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appear beautiful body called cause character church course daughter death ditto doubt Edinburgh English eyes fact fair father feel give hand head hear heart HOGG honour hope human Italy James John kind King Lady land late least leave less letter Liberal light living look Lord manner matter means ment mind nature never night North Number object observed ODOHERTY once opinion original party pass perhaps person poet poor present readers reason respect rest Review river seems seen soon speak spirit sure tell thing thou thought tion truth turn vice vols whole wish write young
Page 64 - Astarte, queen of heaven, with crescent horns ; To whose bright image nightly by the moon Sidonian virgins paid their vows and songs, In Sion also not unsung, where stood Her temple on th' offensive mountain, built By that uxorious king, whose heart though large, Beguiled by fair idolatresses, fell To idols foul.
Page 64 - Ran purple to the sea, supposed with blood Of Thammuz yearly wounded : the love-tale Infected Sion's daughters with like heat, Whose wanton passions in the sacred porch Ezekiel saw, when, by the vision led, His eye surveyed the dark idolatries Of alienated Judah.
Page 266 - Let it suffice thee that thou know'st Us happy, and without love no happiness. Whatever pure thou in the body enjoy'st (And pure thou wert created) we enjoy In eminence, and obstacle find none Of membrane, joint, or limb, exclusive bars; Easier than air with air, if spirits embrace, Total they mix, union of pure with pure Desiring...
Page 64 - Thammuz came next behind, Whose annual wound in Lebanon allured The Syrian damsels to lament his fate In amorous ditties all a summer's day; While smooth Adonis from his native rock Ran purple to the sea, supposed with blood Of Thammuz yearly wounded...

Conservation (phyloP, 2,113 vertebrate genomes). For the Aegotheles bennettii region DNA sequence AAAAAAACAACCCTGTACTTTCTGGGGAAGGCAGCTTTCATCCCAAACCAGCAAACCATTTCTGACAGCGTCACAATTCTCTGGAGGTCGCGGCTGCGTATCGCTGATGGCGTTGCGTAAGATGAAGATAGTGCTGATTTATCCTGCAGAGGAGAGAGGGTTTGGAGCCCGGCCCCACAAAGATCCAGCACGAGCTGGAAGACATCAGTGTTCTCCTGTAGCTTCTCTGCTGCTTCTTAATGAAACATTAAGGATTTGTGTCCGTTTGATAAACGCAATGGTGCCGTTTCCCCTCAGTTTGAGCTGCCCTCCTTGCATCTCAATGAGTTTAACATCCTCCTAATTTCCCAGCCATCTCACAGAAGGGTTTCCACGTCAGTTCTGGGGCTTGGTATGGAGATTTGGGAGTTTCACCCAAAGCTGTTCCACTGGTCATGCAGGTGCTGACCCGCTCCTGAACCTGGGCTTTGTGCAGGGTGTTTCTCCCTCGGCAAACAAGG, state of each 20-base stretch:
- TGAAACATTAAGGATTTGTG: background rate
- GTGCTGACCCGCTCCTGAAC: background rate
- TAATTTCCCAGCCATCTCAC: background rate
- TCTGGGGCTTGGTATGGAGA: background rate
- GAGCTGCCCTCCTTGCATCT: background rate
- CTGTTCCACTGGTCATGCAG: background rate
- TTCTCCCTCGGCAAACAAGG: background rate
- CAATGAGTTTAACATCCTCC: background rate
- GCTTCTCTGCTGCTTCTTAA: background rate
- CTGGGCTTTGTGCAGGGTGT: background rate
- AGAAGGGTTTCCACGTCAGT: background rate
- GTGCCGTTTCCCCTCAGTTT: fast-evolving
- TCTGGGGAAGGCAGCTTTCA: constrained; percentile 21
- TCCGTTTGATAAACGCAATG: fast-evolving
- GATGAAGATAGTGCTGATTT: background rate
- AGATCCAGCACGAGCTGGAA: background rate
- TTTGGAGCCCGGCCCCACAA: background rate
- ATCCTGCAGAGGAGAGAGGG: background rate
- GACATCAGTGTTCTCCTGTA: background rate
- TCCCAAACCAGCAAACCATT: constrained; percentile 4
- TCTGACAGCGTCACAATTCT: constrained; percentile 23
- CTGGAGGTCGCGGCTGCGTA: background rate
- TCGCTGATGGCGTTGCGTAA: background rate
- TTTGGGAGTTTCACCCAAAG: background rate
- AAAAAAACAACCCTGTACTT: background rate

Page 484 - A Series of Groups, Illustrating the Physiognomy, Manners, and Character of the People of France and Germany. By George Lewis. Containing Sixty Plates suitable to Illustrate the Original Edition of the Tour in France and Germany.
Page 266 - Commotion strange, in all enjoyments else Superior and unmoved, here only weak Against the charm of beauty's powerful glance.
Page 212 - I'd play with a child, And my sport would be wilder. I'd dance without tiring From morning till even, And the goal-ball I'd strike To the lightning of Heaven. At my bed-foot decaying, My hurl-bat is lying, Through the boys of the village My goal-ball is flying ; My horse 'mong the neighbours Neglected may fallow,— While I pine in my chains, In the gaol of Clonmala.
Page 545 - Oh, how oft shall he On faith and changed gods complain, and seas Rough with black winds and storms Unwonted shall admire, Who now enjoys thee credulous, all gold; Who always vacant, always amiable, Hopes thee, of flattering gales Unmindful ! Hapless they To whom thou...